10. Some people have other personal things in their office.  I met with a woman once who had a calendar of horses near her desk.  I asked her about it and she talked to me for five minutes about how she owns horses and the joy she gets out of riding.  It started the meeting out nicely because she got to tell us all a little about herself.  All I had to do was take a little interest.
      11. Then, once you begin talking about business, keep it focused on the client.  Instead of telling them about your company’s experience and capabilities, ask them about their business and specifically about their business unit.
      12. Ask about their pain points.  Depending on the meeting, they might have called you in specifically to talk about a problem they’re having.  Focus on that.
      13. They could have just let you come to talk as an initial getting-to-know you meeting.  You still want to focus on their business; what they do, how they do it.
      14. Then, once you know a little more about their business, and they’re ready to hear about you and your consulting firm, you can customize what you say about your firm’s capabilities to be more focused on how it will affect them.
    5. Have you ever had to deal with someone you felt had to deal with their arrogance?
      1. Yes and that’s not an easy thing to do.  If you come out and just tell someone they’re arrogant or acting that way, they may get defensive.
      2. When I’ve met consultants that I think have been condescending to the client, I try to strike up a conversation to find out why.
      3. Many times, arrogance is a mask for insecurity.  If this person deep down, feels inferior to the person they’re talking to, they often will compensate for that by trying their best to show the other person how much better they are.
      4. I’ve seen people go on and on about their accomplishments, telling them how much experience they have and how much they know about a subject.
      5. And that’s always been kind of a give-away for me.  If someone has to tell me what a great leader they are or how much they know about something, it raises a red flag that that they may be compensating for something.
      6. I’ve always felt that if you’re that good, show me don’t tell me.
      7. So if I just saw a consultant in a client meeting that I thought tooted his own horn too much, I might talk to them afterwards about why they felt it was necessary to tout their qualifications.
      8. I’d encourage them to focus more on the client’s issues and give them the attention.  Once the client explains their issues and what kinds of problems he wants to resolve, use all that knowledge to start helping them resolve their issues.
      9. That’s the way to show them your knowledge rather than telling them about it and it’s going to impress the client so much more.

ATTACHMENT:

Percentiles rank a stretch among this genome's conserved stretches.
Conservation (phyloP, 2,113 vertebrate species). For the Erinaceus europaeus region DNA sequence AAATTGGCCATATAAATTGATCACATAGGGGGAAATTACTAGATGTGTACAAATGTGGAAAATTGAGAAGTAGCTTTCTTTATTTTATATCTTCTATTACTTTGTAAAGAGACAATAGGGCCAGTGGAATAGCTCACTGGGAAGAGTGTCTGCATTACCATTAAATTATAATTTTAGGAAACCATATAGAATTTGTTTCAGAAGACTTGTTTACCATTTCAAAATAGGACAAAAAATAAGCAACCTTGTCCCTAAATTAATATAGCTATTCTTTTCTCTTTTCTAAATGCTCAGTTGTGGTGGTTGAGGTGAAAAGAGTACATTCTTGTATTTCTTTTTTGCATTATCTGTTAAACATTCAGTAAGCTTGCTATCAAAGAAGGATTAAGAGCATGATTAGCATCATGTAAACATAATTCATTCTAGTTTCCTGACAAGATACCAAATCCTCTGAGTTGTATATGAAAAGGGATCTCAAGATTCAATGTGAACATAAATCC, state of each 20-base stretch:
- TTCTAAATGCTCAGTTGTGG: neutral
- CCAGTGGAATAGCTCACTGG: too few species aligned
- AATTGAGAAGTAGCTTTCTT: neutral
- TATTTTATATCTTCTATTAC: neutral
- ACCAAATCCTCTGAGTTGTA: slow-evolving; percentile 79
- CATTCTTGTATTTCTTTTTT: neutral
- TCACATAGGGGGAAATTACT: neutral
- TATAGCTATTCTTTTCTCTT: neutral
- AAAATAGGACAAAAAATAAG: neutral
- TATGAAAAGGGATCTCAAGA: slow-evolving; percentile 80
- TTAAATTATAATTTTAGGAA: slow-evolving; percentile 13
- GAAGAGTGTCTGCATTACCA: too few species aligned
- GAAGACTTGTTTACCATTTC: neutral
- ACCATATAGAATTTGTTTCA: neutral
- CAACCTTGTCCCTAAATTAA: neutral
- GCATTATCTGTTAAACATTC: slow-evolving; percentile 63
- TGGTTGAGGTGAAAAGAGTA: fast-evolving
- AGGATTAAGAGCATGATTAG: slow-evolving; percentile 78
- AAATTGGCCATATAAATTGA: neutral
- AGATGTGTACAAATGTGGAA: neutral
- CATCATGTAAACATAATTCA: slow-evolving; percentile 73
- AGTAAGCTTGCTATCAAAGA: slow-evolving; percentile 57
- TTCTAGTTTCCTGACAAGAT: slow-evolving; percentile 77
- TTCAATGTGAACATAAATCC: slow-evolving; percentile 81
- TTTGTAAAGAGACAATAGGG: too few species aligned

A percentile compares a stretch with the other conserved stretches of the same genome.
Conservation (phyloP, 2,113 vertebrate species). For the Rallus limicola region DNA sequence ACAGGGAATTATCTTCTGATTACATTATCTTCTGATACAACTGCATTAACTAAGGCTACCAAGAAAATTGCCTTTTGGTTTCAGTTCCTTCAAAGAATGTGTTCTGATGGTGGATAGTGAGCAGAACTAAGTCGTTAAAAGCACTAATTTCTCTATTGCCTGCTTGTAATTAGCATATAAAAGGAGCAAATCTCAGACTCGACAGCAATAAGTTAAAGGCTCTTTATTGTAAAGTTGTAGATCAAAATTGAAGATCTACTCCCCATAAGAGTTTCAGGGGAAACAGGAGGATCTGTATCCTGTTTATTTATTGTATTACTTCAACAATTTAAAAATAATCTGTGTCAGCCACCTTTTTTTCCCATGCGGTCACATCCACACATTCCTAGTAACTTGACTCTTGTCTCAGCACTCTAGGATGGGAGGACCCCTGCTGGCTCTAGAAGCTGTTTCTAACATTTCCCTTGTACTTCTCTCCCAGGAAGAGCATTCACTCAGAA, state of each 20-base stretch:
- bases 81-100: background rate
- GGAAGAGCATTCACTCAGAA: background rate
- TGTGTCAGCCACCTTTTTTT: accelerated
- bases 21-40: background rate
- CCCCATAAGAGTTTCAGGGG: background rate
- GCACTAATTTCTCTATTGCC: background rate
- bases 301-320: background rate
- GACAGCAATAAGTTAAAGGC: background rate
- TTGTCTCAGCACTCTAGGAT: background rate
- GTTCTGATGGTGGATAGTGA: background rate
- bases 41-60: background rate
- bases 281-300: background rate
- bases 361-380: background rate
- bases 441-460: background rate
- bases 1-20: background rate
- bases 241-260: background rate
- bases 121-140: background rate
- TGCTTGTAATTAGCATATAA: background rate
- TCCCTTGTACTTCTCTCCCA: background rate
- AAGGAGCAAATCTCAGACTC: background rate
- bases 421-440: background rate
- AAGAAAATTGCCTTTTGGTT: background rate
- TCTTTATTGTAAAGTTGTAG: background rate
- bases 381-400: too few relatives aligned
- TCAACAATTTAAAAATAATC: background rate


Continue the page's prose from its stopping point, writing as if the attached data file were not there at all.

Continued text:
6. What if they actually think they’re better than the client?
      1. I’ve seen some consultants that actually walk around believing that.  I’ll see them start to use big words and a lot of consultant-eze and be very patronizing to the client.
      2. And some of the firms actually promote that concept with their employees.
      3. Top consulting firms particularly tell their consultants in their consulting orientation that if the entire business world is major league baseball, then you as a consultant are part of the all-star team.
      4. It’s meant to build their employees up which is a good intention, but then the consultant goes to the client who starts turning to him for advice.  I’m not surprised the consultants start to get a big head.
      5. If I think that’s the reason for their arrogance, I try to convince them that the client is really not that inferior to us.
      6. We all have a specialty that we’ve focused on.  We may be strategy or finance consultants or healthcare consultants.
      7. The client is a specialist in what they do.  If they manufacture widgets, they may be experts at that.  And they’ve called you in to help in your area of expertise.
      8. I’m an IT consultant and I probably know more about IT or project management than a manufacturing expert.
      9. But the goal is to bring our heads together and solve a problem as a team rather than trying to show the other why we’re so good.
      10. I’ve often given the analogy of home-ownership to consulting.  Let’s say you own your own home and your washing machine goes out.
      11. You call a repairman and they come out to your house to fix it.  They’re your personal consultant in this situation. If they came in and acted like they were smarter than you and that you were an idiot for not knowing how to fix a simple washing machine, you’re probably not going to want to deal with them again.
      12. The fact is that you have skills that your company pays you for and so does he.  The same goes for consulting.  The goal is to complement each other’s skills and get the job done.
    7. Final thoughts on arrogance consulting?
      1. Every industry has arrogant people.  It’s not unique to consulting.  I’ve gone to car dealerships where the car salesman acts like a snob.
      2. But I think consultants have a self-imposed reputation of arrogance either because they think they’re so much better than the client, or because they don’t, and the feel the need to compensate for it.
      3. If a consultant goes into a client meeting assuming they’re equals who need each other’s knowledge, it will improve the chances of the two parties having a more workable and long-term relationship that works for both of them.

    Next week’s topic: Process or thought.